Map: What We’ve Lost

Around 10:30 am yesterday I was driving northeast on Highway 14. The San Gabriel Mountains were on my right. For the better part of a half hour I saw little other than charred hillsides and moon-scaped mountains. My view was a product of the recent Sand Fire, the largest in the San Gabriel Mountains since the Station Fire in 2009. The Sand Fire was, however, just one of many: 21 fires have scorched parts of the Angeles National Forest between the end of the Station Fire and the end of 2015. In 2016 alone, after years of drought, four large fires have burned within the forest’s boundaries (I’m including the recent Blue Cut Fire, which was entirely in the San Gabriel Mountains, but started in the San Bernardino National Forest portions). The peak of the fire season is yet to come.

  • Approximate size of the Angeles National Forest in the San Gabriel Mountains (the Angeles National Forest includes other mountain ranges): 2,371.44 square kilometers (585,995.6 acres).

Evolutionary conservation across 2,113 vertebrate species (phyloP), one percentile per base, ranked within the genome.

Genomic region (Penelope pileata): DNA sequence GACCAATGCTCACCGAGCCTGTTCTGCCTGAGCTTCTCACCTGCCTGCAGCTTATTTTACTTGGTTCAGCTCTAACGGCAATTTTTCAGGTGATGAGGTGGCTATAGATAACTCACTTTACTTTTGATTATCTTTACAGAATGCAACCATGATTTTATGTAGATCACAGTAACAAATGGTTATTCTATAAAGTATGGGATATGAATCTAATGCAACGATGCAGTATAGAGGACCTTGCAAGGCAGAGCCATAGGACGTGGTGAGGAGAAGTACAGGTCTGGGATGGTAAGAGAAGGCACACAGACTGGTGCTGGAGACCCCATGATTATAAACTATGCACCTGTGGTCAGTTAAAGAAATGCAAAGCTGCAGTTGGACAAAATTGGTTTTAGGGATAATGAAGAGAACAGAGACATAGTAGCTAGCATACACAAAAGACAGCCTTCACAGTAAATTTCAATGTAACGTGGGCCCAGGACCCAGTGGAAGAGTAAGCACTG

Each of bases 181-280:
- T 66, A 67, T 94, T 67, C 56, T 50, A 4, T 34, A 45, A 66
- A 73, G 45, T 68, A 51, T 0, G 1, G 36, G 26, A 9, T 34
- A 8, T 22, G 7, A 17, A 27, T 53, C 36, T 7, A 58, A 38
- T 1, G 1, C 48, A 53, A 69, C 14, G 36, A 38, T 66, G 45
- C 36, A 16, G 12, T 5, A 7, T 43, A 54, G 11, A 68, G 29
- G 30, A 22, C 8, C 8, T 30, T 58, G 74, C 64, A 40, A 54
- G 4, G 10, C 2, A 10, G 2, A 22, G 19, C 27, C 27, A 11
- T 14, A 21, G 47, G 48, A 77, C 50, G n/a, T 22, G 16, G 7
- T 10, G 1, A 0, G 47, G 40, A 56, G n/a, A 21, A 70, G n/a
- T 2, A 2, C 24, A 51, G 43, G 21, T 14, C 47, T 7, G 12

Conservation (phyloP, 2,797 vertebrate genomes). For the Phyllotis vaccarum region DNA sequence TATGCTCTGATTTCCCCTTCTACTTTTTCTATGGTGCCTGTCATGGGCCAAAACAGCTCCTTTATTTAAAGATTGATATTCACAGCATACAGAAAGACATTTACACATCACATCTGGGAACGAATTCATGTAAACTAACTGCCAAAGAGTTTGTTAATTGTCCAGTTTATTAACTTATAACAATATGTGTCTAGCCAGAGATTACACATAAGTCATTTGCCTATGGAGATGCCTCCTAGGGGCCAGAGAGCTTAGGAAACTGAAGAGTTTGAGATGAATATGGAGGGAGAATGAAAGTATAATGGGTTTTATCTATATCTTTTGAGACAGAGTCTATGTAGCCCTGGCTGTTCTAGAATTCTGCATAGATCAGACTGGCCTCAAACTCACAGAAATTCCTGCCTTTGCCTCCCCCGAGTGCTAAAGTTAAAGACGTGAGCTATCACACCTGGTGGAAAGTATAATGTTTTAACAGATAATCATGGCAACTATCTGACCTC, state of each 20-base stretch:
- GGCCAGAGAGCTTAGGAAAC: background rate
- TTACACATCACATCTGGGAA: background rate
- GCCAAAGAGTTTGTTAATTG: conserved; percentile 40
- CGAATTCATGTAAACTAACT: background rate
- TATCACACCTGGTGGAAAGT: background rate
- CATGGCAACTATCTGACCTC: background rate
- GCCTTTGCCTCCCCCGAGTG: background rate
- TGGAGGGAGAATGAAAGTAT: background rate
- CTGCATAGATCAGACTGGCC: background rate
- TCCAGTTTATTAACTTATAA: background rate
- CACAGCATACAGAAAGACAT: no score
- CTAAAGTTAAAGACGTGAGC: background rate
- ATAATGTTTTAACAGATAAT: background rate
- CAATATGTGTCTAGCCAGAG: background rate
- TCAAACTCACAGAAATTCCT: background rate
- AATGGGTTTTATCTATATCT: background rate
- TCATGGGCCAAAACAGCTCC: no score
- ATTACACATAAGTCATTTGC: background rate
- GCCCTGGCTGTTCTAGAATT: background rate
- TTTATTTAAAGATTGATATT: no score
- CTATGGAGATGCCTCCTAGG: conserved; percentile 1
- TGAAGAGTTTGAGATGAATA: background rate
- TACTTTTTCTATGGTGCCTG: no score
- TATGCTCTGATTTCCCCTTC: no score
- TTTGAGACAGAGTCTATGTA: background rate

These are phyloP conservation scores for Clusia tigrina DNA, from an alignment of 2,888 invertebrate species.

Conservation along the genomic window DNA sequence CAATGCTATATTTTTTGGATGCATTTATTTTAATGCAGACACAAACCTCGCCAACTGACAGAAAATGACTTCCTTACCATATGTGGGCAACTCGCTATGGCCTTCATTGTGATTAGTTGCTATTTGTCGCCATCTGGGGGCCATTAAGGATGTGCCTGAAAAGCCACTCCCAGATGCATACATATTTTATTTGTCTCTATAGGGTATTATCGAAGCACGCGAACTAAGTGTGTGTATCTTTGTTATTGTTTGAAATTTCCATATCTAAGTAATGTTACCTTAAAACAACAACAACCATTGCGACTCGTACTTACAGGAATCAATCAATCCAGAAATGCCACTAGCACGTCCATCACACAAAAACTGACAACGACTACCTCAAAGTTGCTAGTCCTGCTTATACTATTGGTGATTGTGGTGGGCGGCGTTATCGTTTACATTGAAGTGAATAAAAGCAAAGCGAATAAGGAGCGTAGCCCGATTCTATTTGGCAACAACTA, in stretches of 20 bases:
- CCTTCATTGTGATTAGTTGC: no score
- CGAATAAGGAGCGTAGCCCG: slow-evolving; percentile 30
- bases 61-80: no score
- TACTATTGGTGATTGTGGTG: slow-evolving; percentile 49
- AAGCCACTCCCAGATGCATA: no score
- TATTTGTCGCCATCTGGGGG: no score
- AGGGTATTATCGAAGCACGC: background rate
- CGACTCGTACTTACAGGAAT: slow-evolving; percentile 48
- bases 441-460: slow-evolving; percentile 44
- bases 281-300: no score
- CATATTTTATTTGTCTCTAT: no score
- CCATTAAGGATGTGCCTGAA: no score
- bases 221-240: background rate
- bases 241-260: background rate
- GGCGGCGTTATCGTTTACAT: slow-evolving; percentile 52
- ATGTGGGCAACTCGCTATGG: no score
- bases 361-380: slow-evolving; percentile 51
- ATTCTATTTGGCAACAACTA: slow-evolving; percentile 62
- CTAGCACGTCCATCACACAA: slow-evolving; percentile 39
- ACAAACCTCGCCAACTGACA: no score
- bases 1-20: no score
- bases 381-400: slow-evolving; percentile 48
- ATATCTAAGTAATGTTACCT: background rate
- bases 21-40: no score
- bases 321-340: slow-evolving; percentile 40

• Approximate size of burned area within the above boundary since, and including, the Station Fire: 975.86 square kilometers (241,140.3 acres).
  • Percent burned: 40 percent.

I won’t go into discussion here about fire ecology, fire management, causes and other such issues. I lament the fact that these areas will never be the same within my lifetime. That is enough for now.

The map below shows the Angeles National Forest limits within the San Gabriel Mountains, the San Gabriel Mountains National Monument, designated wilderness, and fire perimeters from the Station Fire through the recent Blue Cut Fire.

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